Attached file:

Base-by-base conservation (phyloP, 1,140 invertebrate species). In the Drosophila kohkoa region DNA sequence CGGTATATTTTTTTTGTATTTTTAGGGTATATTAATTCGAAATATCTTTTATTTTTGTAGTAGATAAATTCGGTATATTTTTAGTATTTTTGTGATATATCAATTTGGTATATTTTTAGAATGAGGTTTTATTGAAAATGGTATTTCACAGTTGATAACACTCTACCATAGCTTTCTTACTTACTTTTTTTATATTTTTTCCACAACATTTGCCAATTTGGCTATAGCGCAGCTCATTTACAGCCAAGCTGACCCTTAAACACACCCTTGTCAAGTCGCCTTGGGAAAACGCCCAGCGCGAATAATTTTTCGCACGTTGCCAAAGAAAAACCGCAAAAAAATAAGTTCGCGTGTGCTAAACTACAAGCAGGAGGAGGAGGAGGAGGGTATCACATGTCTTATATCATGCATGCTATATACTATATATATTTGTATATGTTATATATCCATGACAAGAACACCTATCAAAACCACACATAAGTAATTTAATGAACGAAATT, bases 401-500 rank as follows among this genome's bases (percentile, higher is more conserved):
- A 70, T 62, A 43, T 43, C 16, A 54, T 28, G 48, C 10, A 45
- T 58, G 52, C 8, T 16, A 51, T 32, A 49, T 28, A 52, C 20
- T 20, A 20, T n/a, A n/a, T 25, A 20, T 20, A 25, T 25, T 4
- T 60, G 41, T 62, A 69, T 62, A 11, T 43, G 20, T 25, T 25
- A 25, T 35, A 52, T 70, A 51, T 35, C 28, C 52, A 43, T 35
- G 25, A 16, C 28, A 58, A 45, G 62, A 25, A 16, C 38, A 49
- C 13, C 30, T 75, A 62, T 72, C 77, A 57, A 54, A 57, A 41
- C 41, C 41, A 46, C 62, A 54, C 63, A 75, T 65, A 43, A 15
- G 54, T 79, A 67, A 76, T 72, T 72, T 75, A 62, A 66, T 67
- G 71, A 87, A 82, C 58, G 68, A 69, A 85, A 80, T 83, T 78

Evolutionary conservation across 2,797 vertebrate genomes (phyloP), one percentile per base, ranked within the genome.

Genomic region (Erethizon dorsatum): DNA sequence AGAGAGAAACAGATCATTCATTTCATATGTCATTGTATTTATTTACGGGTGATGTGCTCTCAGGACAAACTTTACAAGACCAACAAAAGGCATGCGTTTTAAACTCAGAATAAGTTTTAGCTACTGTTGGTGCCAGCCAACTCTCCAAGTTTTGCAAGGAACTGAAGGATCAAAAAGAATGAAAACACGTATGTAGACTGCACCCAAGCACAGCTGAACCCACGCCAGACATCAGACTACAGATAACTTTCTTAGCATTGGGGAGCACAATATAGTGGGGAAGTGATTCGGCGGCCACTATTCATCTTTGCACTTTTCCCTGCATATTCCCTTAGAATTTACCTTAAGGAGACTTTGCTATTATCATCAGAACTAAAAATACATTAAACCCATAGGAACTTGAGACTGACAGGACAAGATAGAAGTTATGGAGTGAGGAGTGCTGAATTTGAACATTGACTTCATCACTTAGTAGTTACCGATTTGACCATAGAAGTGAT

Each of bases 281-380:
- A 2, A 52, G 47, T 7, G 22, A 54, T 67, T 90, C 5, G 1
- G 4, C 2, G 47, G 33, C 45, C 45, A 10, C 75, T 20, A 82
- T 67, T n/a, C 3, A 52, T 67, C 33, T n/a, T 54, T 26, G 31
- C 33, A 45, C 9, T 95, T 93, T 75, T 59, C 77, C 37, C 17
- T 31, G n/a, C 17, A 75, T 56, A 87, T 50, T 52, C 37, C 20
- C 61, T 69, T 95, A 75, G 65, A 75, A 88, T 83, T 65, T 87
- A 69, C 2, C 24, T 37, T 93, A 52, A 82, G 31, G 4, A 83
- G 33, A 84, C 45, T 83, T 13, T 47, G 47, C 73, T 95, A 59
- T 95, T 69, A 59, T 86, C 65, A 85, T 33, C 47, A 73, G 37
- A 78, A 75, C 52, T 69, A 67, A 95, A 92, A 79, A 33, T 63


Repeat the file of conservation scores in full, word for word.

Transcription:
Base-by-base conservation (phyloP, 1,140 invertebrate species). In the Drosophila kohkoa region DNA sequence CGGTATATTTTTTTTGTATTTTTAGGGTATATTAATTCGAAATATCTTTTATTTTTGTAGTAGATAAATTCGGTATATTTTTAGTATTTTTGTGATATATCAATTTGGTATATTTTTAGAATGAGGTTTTATTGAAAATGGTATTTCACAGTTGATAACACTCTACCATAGCTTTCTTACTTACTTTTTTTATATTTTTTCCACAACATTTGCCAATTTGGCTATAGCGCAGCTCATTTACAGCCAAGCTGACCCTTAAACACACCCTTGTCAAGTCGCCTTGGGAAAACGCCCAGCGCGAATAATTTTTCGCACGTTGCCAAAGAAAAACCGCAAAAAAATAAGTTCGCGTGTGCTAAACTACAAGCAGGAGGAGGAGGAGGAGGGTATCACATGTCTTATATCATGCATGCTATATACTATATATATTTGTATATGTTATATATCCATGACAAGAACACCTATCAAAACCACACATAAGTAATTTAATGAACGAAATT, bases 401-500 rank as follows among this genome's bases (percentile, higher is more conserved):
- A 70, T 62, A 43, T 43, C 16, A 54, T 28, G 48, C 10, A 45
- T 58, G 52, C 8, T 16, A 51, T 32, A 49, T 28, A 52, C 20
- T 20, A 20, T n/a, A n/a, T 25, A 20, T 20, A 25, T 25, T 4
- T 60, G 41, T 62, A 69, T 62, A 11, T 43, G 20, T 25, T 25
- A 25, T 35, A 52, T 70, A 51, T 35, C 28, C 52, A 43, T 35
- G 25, A 16, C 28, A 58, A 45, G 62, A 25, A 16, C 38, A 49
- C 13, C 30, T 75, A 62, T 72, C 77, A 57, A 54, A 57, A 41
- C 41, C 41, A 46, C 62, A 54, C 63, A 75, T 65, A 43, A 15
- G 54, T 79, A 67, A 76, T 72, T 72, T 75, A 62, A 66, T 67
- G 71, A 87, A 82, C 58, G 68, A 69, A 85, A 80, T 83, T 78

Evolutionary conservation across 2,797 vertebrate genomes (phyloP), one percentile per base, ranked within the genome.

Genomic region (Erethizon dorsatum): DNA sequence AGAGAGAAACAGATCATTCATTTCATATGTCATTGTATTTATTTACGGGTGATGTGCTCTCAGGACAAACTTTACAAGACCAACAAAAGGCATGCGTTTTAAACTCAGAATAAGTTTTAGCTACTGTTGGTGCCAGCCAACTCTCCAAGTTTTGCAAGGAACTGAAGGATCAAAAAGAATGAAAACACGTATGTAGACTGCACCCAAGCACAGCTGAACCCACGCCAGACATCAGACTACAGATAACTTTCTTAGCATTGGGGAGCACAATATAGTGGGGAAGTGATTCGGCGGCCACTATTCATCTTTGCACTTTTCCCTGCATATTCCCTTAGAATTTACCTTAAGGAGACTTTGCTATTATCATCAGAACTAAAAATACATTAAACCCATAGGAACTTGAGACTGACAGGACAAGATAGAAGTTATGGAGTGAGGAGTGCTGAATTTGAACATTGACTTCATCACTTAGTAGTTACCGATTTGACCATAGAAGTGAT

Each of bases 281-380:
- A 2, A 52, G 47, T 7, G 22, A 54, T 67, T 90, C 5, G 1
- G 4, C 2, G 47, G 33, C 45, C 45, A 10, C 75, T 20, A 82
- T 67, T n/a, C 3, A 52, T 67, C 33, T n/a, T 54, T 26, G 31
- C 33, A 45, C 9, T 95, T 93, T 75, T 59, C 77, C 37, C 17
- T 31, G n/a, C 17, A 75, T 56, A 87, T 50, T 52, C 37, C 20
- C 61, T 69, T 95, A 75, G 65, A 75, A 88, T 83, T 65, T 87
- A 69, C 2, C 24, T 37, T 93, A 52, A 82, G 31, G 4, A 83
- G 33, A 84, C 45, T 83, T 13, T 47, G 47, C 73, T 95, A 59
- T 95, T 69, A 59, T 86, C 65, A 85, T 33, C 47, A 73, G 37
- A 78, A 75, C 52, T 69, A 67, A 95, A 92, A 79, A 33, T 63